Proximal and Distal Determinants of Self-triggered Infertility: A Multi-dimensional Construct Exploration in Indian Perspective Across Young Millennial
The notion of ‘triggered infertility’ or self-made infertility is rather a new research concept and drawn tremendous research attention. There is ample research on natural infertility and clinical management yet focus on triggered infertility is missing. The research concentrates on the proximal and distal determinants in line with bioecological approach and underline the gravity of the problem as emerging. The proximal determinants often involve the individual as an agency himself as well as the environment in which skilling is being undertaken. The distal correlates identify as the distinct uncertainties that shape up the opinion making and perception development with regard to state of triggered infertility. The infertility and respective reproduction-based debates are central to understanding challenges to human evolution. The infertility has traditionally been explored from the perspective of clinical and genetic perspective. The gender perspective also dominates the debate. Yet the individual notions, perceptions, as proximal determinants need equal emphasis in this research. The distal aspects of social contextual values, communications, ideas about sexuality and importance of family rearing figure as other prominent aspects shaping opinions about marriage, fertility and infertility. Charles Darwin’s principles of the survival of the fittest and human evolution; needs afresh consideration as the human race struggles to cope up with rising stances of infertility. The phenomenon of self-triggered infertility is rather different from clinical or biological infertility in human beings. The literature calls for exploring the roots beyond the clinical and anatomical origins of the phenomenon.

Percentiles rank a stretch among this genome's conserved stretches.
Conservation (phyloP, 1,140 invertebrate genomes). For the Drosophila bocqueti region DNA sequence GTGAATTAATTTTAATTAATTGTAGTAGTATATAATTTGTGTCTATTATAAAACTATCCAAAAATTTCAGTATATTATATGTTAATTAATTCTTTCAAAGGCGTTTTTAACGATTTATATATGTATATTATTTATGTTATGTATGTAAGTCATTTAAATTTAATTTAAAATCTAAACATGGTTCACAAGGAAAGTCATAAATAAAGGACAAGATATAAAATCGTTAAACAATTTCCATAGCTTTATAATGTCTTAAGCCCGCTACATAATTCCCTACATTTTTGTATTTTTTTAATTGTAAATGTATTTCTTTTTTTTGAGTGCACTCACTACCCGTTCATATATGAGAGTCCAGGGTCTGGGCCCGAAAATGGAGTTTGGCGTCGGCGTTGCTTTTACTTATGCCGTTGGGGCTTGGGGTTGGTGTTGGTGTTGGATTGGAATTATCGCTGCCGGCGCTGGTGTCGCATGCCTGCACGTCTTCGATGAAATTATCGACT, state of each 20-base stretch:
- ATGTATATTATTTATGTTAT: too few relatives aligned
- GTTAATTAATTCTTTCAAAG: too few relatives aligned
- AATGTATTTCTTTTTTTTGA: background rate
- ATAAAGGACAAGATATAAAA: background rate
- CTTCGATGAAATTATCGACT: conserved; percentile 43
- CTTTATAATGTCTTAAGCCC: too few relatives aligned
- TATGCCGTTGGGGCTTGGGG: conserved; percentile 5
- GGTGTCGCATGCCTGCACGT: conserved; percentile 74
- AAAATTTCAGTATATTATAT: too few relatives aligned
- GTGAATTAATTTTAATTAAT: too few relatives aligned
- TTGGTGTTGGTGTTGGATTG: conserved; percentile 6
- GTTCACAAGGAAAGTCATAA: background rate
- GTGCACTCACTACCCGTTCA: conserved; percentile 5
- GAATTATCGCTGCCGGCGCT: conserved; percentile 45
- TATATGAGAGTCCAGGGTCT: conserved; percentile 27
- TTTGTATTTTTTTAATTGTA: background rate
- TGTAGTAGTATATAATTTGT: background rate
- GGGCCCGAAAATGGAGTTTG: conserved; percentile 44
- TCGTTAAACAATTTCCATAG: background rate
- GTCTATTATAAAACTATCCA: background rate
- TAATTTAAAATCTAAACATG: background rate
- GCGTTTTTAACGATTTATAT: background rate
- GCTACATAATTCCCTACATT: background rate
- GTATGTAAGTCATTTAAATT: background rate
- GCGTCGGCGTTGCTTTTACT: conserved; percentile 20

This work is licensed under a Creative Commons Attribution-NonCommercial 4.0 International License.